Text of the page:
McAdams On: Civility
11/5/2010 2:11:21 PM
Thanks to the Internet, humiliation can be doled
out by strangers across the globe within seconds. So it was for a news crew at
KGTV-TV in San Diego this week. A video clip from a somewhat disastrous news
broadcast made the rounds, prompting repeated speculation that it may have been
the “worst newscast opening ever.”
The clip starts with the typical heavy-handed serious voice-over “from the 10
News Communications Center” with optically wack 3D graphics, and cuts to said
Communications Center where an unsuspecting reporter reads notes to herself
beside a blank screen. She looks up, somewhat startled, before the camera
immediately pans to the anchor desk, where the proceedings continue down hill.
Mere viral proliferation not being an adequate form of mortification,
anzel2002, who posted the video on
YouTube, added a few strains from “The Benny Hill Show” theme song.
“Here’s the first minute of San Diego ABC affiliate Channel 10’s 11 a.m.
newscast from September 12,”
says. “Everything that could have gone wrong did. Everything. Yes, folks--worst
Granted, the one-minute clip is a comedy of errors. And granted, working in
media comes with complementary back targets. But what if
everyone’s work performance were so conveniently public? What if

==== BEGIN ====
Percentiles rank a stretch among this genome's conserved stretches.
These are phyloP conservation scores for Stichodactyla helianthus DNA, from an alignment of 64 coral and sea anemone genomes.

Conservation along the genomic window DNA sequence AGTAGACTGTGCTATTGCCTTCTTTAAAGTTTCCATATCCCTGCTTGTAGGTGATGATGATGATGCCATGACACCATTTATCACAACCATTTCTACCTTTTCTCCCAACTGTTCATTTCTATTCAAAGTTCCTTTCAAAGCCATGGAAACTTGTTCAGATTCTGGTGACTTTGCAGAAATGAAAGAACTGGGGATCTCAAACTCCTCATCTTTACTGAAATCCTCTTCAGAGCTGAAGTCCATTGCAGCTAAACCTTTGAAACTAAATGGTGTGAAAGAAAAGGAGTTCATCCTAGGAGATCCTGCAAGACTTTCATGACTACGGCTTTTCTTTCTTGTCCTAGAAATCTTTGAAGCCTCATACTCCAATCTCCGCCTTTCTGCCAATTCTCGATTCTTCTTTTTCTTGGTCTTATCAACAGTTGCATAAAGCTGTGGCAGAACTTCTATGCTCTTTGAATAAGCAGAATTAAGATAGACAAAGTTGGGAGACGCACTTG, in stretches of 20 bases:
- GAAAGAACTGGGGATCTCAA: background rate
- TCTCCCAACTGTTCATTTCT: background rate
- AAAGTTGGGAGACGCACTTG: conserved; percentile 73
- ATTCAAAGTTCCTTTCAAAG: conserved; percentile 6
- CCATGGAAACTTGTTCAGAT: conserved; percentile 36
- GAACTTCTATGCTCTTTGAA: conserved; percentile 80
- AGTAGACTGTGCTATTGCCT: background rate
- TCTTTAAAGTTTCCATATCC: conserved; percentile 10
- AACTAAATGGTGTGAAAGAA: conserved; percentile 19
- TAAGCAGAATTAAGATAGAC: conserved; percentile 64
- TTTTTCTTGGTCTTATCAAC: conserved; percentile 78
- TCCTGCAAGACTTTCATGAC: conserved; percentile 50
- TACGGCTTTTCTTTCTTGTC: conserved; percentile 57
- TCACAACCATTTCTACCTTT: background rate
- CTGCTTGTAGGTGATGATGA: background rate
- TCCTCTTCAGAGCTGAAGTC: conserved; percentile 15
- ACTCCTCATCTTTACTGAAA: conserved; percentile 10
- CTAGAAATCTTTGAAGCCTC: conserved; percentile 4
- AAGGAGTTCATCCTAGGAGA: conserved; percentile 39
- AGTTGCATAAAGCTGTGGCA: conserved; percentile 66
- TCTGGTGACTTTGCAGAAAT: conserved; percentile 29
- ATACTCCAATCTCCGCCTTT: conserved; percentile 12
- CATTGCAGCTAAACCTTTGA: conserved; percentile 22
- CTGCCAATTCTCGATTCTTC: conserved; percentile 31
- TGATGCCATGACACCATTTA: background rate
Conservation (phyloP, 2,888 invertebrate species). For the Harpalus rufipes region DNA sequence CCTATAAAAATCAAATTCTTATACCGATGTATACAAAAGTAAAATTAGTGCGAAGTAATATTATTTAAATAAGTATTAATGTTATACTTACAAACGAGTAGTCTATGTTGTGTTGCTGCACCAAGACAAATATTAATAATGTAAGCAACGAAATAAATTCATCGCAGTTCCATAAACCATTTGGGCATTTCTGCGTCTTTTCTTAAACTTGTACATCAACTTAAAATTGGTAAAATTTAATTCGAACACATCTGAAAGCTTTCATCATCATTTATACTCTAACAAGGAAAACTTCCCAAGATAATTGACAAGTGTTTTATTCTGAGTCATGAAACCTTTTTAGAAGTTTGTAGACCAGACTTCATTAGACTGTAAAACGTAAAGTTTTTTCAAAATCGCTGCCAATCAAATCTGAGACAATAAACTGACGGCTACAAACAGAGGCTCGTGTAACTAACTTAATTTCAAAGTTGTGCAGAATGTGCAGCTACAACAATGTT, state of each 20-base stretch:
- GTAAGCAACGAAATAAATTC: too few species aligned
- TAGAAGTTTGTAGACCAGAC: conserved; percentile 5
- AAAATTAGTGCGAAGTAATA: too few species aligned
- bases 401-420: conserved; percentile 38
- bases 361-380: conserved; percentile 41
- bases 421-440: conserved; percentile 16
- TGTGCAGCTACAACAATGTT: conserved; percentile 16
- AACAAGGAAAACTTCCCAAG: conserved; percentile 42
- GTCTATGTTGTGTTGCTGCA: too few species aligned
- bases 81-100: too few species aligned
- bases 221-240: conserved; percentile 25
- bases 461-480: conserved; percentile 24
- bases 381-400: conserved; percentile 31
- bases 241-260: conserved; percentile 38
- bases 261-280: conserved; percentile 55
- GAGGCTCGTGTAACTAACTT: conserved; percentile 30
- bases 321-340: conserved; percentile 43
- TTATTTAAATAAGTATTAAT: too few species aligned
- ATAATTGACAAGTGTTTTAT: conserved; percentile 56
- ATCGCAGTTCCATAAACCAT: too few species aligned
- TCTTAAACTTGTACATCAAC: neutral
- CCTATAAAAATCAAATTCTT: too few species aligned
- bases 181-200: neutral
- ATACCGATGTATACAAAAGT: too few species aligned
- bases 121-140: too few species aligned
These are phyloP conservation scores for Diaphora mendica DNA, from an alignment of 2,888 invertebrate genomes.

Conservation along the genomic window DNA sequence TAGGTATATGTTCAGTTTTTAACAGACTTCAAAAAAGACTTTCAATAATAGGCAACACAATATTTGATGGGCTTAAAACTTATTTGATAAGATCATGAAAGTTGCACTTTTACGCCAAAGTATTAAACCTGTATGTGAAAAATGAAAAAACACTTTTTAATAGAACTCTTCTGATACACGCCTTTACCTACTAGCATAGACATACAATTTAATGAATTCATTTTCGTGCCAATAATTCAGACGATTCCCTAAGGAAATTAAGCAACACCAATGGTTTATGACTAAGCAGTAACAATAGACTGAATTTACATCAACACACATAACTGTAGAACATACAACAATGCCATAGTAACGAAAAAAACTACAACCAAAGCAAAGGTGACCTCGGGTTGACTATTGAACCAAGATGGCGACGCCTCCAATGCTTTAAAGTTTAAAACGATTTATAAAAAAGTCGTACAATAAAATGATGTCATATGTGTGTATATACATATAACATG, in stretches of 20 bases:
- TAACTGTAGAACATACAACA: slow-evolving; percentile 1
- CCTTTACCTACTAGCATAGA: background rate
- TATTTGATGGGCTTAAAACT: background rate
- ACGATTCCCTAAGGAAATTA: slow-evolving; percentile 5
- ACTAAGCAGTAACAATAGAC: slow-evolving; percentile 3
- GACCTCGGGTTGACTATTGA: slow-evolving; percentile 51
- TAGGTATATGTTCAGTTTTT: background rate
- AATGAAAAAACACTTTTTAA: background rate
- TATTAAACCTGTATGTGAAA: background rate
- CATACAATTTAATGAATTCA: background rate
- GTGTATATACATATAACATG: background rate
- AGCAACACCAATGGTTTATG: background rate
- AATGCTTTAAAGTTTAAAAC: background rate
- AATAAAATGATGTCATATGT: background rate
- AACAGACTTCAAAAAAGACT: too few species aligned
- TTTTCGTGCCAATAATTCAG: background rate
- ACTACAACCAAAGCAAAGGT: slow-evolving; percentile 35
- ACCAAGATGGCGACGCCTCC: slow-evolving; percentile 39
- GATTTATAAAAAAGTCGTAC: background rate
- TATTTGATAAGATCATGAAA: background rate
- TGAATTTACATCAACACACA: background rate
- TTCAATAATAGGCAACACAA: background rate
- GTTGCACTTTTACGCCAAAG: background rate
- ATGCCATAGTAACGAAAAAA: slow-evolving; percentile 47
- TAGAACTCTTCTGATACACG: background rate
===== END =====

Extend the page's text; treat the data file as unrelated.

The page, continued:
all of anzel2002’s work was out there
in the world to see? Then again, given the anonymity of the ’Net, anzel2002 may have been behind KGTV’s
camera just before he was replaced by robots.
I’m not above the occasional ribbing--both dishing and taking. I inveigh on
regulators regularly. However, if they deigned to bother, they’d know where to
find me. There are times I would love nothing more than to flame someone
anonymously, and I confess to passive-aggressive grousing about situations I’ve
not lifted a finger to ameliorate. Both, I realize, are unnecessary.
Grousing just perpetuates pessimism, which helps no one. Anonymous flaming is
something else all together, however. Foremost, it’s cowardly. Secondarily, it’s
meant to inflict pain. This dynamic is what’s otherwise known as “bullying.”
We’re just now beginning to understand that bullying is a deadly plague among
young people. Extreme outcomes have included suicide and mass murder. There’s a
great deal of discussion and angst over what to do about bullying, and yet a
complete disconnect between it and what’s deemed acceptable behavior by adults
today. That young people are negatively influenced by video games but not rancorous
political invective is absurd. That they are unaffected by the savage way some
adults comport themselves online is ignorant.
It may seem incomprehensible to link a one-minute blooper clip to violent and
destructive behavior among children, but perhaps that’s problem. We are so
inured to incivility, it’s become difficult to identify. And that’s a shame.
I watched the KGTV-TV clip--intentionally not included here. I cringed for all
the folks on camera. I don’t know, but I imagine all of them have worked hard
to get where they are. I would suppose they’ve done work that made their
I’m sorry that’s been distilled into 60 seconds of ridicule.